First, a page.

The performances ran the usual gamut from confident projection (Oliver de Montfalcon is pretty good as Admetus) to quiet monotone. And there was the usual problem with King's productions where the surtitles got out of sync with what was being said on stage, at one point quite badly.

I would say that while neither production massively impressed me this year, neither was really bad. And that's an okay result.

Friday, November 25, 2016

Hail Caesar! (USA/UK, Joel and Ethan Coen, 2016)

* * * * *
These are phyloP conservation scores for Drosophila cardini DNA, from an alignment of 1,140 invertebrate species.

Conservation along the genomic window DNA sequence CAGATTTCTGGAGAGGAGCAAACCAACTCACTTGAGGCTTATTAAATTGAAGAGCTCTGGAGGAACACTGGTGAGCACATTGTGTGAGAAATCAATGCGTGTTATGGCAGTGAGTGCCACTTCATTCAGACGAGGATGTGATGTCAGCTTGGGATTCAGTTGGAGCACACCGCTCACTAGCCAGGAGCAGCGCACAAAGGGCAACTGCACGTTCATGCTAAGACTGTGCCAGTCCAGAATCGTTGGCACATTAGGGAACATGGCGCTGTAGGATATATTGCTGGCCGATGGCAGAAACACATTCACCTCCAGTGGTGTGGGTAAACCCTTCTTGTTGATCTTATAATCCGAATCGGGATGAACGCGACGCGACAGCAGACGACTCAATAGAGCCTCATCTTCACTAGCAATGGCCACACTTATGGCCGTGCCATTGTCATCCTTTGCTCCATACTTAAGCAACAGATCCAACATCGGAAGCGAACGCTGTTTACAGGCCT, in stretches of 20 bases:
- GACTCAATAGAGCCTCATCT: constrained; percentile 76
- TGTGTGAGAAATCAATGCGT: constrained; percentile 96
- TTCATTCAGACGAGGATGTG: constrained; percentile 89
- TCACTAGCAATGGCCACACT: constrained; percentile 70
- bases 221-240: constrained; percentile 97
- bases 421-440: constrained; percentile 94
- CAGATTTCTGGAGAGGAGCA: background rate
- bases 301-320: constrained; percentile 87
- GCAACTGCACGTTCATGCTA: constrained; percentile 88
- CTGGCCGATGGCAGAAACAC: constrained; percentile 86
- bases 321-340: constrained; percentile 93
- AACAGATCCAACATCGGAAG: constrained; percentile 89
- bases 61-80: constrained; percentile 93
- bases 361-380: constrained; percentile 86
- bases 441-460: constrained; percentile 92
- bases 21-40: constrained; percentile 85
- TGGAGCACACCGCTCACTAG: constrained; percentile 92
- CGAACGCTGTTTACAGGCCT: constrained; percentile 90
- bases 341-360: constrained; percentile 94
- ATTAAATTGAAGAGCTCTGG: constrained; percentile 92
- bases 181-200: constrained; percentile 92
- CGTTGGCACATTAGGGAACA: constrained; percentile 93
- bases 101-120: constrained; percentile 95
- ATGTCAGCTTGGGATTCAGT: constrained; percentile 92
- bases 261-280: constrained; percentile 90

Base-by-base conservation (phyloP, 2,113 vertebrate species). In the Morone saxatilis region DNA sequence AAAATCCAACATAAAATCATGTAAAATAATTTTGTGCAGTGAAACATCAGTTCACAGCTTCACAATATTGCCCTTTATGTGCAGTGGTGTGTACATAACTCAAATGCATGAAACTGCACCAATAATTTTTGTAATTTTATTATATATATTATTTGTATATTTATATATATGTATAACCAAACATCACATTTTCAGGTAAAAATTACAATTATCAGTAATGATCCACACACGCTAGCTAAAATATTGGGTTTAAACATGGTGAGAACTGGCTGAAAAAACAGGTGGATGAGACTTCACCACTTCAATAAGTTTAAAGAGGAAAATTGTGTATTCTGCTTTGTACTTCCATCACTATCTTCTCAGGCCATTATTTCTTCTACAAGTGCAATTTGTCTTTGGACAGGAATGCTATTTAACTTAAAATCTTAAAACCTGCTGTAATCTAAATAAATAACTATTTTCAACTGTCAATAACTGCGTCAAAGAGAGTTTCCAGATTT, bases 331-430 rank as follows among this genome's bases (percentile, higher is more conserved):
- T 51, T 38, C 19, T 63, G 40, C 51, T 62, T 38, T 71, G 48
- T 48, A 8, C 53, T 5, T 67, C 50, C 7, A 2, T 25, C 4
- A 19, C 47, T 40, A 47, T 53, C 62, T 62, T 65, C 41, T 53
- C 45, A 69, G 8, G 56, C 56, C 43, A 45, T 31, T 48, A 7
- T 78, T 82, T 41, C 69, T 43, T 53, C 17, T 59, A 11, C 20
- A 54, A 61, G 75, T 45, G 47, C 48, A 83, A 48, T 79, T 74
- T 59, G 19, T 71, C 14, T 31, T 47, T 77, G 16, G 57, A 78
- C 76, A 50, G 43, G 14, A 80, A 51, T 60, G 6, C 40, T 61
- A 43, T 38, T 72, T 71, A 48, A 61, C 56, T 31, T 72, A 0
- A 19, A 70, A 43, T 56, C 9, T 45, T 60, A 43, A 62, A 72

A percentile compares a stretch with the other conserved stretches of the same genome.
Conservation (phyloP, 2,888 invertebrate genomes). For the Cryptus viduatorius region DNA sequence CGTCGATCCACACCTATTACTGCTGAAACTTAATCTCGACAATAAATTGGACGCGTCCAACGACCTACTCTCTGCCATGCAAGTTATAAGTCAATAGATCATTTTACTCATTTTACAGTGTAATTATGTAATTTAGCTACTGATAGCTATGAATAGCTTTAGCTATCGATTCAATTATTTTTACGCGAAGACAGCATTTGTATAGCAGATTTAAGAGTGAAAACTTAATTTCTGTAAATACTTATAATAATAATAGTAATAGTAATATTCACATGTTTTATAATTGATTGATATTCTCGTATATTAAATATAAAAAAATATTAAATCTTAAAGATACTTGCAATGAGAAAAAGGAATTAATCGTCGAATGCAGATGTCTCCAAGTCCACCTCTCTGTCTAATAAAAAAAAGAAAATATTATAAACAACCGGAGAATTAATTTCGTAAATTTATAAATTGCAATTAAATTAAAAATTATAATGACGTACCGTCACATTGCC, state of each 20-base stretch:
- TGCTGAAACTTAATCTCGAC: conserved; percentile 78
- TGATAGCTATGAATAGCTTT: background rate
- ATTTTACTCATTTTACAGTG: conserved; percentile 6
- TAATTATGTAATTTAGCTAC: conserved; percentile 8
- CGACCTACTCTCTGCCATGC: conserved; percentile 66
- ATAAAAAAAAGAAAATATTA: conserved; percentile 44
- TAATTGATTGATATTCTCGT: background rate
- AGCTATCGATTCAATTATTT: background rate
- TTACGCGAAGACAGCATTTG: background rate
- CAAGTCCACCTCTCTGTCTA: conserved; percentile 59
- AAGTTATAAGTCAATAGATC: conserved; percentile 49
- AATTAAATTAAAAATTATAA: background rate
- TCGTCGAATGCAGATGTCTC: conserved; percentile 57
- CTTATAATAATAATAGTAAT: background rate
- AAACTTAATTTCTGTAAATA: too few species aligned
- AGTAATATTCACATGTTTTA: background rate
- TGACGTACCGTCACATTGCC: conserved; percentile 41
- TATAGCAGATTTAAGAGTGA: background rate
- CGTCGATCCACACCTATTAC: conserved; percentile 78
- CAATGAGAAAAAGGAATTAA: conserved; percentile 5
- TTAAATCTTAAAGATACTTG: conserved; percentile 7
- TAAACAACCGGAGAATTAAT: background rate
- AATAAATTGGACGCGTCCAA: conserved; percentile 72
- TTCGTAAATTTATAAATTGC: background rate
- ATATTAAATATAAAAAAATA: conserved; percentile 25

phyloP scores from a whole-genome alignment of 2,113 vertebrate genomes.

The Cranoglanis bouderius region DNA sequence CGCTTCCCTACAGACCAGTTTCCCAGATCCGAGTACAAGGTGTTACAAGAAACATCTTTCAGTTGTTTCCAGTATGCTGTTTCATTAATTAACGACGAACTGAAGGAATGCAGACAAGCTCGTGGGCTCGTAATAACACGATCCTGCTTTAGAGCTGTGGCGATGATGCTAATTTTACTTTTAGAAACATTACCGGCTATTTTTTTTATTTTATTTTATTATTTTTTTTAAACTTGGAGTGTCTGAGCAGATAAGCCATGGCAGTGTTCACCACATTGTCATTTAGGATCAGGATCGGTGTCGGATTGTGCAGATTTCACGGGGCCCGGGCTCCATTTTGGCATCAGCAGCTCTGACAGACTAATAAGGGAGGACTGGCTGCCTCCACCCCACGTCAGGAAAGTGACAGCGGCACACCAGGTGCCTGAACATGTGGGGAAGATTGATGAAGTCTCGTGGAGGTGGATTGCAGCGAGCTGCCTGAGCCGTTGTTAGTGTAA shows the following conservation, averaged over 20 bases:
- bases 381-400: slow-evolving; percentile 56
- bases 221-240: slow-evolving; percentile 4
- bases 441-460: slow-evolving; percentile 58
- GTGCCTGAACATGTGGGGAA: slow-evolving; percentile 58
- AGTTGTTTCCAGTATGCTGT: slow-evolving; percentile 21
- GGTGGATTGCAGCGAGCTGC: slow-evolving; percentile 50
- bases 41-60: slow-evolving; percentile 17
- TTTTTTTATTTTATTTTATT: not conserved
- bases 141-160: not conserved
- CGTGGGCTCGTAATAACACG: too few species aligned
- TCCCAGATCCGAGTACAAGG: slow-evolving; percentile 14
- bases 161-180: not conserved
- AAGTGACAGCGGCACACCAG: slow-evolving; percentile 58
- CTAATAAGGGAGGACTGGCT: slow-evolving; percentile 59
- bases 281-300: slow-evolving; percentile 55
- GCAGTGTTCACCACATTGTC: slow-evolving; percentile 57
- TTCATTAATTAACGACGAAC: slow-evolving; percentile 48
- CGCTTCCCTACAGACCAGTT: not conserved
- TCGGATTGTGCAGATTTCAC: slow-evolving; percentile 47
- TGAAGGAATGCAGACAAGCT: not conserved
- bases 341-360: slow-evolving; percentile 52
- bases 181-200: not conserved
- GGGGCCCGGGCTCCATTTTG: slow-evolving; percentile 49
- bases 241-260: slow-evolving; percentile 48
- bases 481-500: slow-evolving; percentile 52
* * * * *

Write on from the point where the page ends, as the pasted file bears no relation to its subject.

There's a truism about movies that attempt to recreate the past that is well-known to scholars of ancient reception - that no matter how hard they try to be 'accurate', these movies always give away the time in which they were actually made. The art deco Egypt of Cecil B. DeMille's Cleopatra is self-evidently a product of the 1930s, whilst Joseph L. Mankiewicz's movie of the same title can only date to the 1960s. So it is, if in a different manner, with Joel and Ethan Coen's attempt to recreate the Hollywood of 1951. It opens with what is supposedly footage from a 1951 Biblical/Roman epic, the eponymous Hail, Caesar!, subtitled in best Ben-Hur fashion, 'A Tale of the Christ'. But it just doesn't look quite right. These are not Mervyn LeRoy or William Wyler shots from the 1950s - they are Coen Brothers/Roger Deakin shots from 2016, and they just betray themselves, for all that they've got some things, such as the colour, exactly right.